Novel Air Assisted Technology Reduces Pressure Injuries When Repositioning Patients

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The process of transitioning patients poses both risk of injury and the possibility of increased treatment costs.
The process of transitioning patients poses both risk of injury and the possibility of increased treatment costs.
The following article features coverage from the National Association of Clinical Nurse Specialists (NACNS) 2018 Annual Conference in Austin, Texas. Click here to read more of Oncology Nurse Advisor's conference coverage. 

Air-assisted technology is a safe and feasible way to reposition immobile patients, reducing potential injury to both nurses and patients, according to research being presented at the National Association of Clinical Nurse Specialists (NACNS) 2018 Annual Conference.

There is a significant risk of injury when transferring patients from bed to stretcher; previous findings from a medical intensive care unit reported having up to 8 patient repositioning-related events, leading to both significant injury and cost of treatment.


A clinical nurse specialist (CNS) led team of investigators evaluated the effects of using the lateral transfer device that implements air assisted technology on 43 patients compared with the traditional sheet draw method over 6 weeks. The rate of staff injury and pressure injury events was tracked, and the staff's perceived physical exertion when repositioning the patient was assessed by the Borg Scale of Perceived Exertion (RPE).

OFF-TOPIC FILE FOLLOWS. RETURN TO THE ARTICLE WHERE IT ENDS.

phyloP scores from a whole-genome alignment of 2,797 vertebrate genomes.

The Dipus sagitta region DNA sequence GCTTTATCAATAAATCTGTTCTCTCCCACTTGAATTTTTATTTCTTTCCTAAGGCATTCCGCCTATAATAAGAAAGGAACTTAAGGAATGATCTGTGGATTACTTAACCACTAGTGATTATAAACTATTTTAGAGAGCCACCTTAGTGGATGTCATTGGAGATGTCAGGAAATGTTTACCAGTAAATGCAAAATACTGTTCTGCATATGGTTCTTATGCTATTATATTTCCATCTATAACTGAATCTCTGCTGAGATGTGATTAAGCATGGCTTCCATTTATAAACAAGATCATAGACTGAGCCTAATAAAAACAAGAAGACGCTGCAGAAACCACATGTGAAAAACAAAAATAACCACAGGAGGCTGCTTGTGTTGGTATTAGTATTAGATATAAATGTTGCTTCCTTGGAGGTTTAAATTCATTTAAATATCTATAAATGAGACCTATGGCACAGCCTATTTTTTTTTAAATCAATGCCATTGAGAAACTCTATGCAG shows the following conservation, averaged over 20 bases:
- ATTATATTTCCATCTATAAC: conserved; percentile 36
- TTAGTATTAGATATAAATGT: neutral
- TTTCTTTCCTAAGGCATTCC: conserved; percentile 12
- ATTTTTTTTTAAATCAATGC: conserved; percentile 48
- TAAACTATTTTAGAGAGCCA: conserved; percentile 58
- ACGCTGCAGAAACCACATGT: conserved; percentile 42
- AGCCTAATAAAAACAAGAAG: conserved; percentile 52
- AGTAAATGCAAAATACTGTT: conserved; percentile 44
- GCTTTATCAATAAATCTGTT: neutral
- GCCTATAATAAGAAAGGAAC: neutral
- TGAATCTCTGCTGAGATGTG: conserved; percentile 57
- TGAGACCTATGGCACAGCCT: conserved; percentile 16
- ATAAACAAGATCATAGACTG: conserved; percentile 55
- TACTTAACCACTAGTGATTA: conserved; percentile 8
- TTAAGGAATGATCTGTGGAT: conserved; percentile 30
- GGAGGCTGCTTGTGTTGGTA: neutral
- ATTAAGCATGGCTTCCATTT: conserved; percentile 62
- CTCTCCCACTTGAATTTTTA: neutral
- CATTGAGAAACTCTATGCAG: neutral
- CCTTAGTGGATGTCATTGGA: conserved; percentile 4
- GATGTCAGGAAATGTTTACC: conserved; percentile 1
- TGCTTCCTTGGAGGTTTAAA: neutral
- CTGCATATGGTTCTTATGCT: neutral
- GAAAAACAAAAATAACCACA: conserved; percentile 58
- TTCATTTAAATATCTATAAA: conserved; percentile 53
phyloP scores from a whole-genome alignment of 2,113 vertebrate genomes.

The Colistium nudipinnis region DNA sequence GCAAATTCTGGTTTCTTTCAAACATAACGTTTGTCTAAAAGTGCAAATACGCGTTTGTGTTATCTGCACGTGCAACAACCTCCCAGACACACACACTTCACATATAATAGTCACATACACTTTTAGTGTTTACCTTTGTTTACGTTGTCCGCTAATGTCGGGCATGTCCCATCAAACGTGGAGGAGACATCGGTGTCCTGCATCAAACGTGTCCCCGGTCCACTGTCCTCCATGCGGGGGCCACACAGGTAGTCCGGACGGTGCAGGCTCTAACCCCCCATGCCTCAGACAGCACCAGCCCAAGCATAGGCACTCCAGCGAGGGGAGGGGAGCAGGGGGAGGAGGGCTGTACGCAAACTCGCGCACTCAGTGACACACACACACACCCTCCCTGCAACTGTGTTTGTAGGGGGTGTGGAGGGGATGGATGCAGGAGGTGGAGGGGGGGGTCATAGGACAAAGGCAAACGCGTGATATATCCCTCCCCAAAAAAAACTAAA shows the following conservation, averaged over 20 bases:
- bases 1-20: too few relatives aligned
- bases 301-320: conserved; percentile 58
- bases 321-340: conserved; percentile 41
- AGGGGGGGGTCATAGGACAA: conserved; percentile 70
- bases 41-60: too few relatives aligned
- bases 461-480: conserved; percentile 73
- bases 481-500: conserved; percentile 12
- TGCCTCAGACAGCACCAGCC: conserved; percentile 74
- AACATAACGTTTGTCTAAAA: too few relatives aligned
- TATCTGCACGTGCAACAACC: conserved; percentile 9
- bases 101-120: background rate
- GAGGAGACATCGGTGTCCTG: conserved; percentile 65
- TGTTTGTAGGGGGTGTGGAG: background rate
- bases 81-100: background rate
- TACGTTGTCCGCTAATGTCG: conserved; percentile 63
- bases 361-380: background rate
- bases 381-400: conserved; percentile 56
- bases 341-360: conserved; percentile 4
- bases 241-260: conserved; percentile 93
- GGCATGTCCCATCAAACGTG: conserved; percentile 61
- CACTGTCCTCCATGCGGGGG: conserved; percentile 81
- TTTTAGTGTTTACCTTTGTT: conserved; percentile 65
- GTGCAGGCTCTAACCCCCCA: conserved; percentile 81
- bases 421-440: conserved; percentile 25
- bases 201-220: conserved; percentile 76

Results showed that there were no instances of sacral/coccyx injuries, which are responsible for nearly 50% of unit acquired pressure injuries, or new nurse injuries by the end of the study. RPE evaluation showed that there was a 91% greater perceived exertion when using the traditional method vs air-assisted technology.


Eighty-two percent of the study participants recommended the new system over current practice.

The authors concluded that “nurses feel better able to prevent injury to both themselves and the patient.  A longer pilot of the device is needed to determine long-term effects on pressure injury and staff injury rates.”

Reference

Weaver KJ. Be smooth be safe: a CNS led intervention to decrease patient handling injuries and reduce pressure injuries using air assisted technology. Oral presentation at: NACNS 2018 Annual Conference; February 28-March 3, 2018; Austin, TX.
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